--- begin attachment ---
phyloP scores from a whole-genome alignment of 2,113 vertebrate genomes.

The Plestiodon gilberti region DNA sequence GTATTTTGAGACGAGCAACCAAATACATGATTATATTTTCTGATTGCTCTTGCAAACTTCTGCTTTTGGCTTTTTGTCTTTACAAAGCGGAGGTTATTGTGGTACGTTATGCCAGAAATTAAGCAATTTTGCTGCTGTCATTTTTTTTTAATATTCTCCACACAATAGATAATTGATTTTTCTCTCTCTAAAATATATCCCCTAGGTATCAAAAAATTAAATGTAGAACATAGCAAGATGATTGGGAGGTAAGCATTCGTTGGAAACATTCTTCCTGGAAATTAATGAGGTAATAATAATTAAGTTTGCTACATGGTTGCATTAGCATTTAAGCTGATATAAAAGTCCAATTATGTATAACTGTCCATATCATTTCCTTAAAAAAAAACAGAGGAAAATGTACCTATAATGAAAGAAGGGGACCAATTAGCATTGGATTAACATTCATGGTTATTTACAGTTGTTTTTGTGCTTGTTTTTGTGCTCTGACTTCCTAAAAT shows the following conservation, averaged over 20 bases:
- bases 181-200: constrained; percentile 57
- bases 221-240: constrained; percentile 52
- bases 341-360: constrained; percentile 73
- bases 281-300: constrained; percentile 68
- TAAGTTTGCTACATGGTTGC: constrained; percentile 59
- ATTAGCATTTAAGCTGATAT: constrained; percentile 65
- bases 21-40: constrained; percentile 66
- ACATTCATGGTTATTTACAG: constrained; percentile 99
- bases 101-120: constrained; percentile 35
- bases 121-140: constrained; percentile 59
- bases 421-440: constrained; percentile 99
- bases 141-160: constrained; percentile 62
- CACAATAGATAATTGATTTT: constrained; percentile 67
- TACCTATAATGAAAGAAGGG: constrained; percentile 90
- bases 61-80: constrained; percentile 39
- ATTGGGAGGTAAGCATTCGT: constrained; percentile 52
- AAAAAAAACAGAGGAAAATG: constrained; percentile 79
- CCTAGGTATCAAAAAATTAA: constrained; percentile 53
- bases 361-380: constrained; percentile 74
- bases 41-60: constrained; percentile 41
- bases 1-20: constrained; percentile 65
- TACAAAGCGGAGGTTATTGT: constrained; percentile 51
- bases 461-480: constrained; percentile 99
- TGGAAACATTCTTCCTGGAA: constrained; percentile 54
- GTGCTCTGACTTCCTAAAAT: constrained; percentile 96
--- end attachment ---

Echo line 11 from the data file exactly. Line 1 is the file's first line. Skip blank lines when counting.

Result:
- bases 101-120: constrained; percentile 35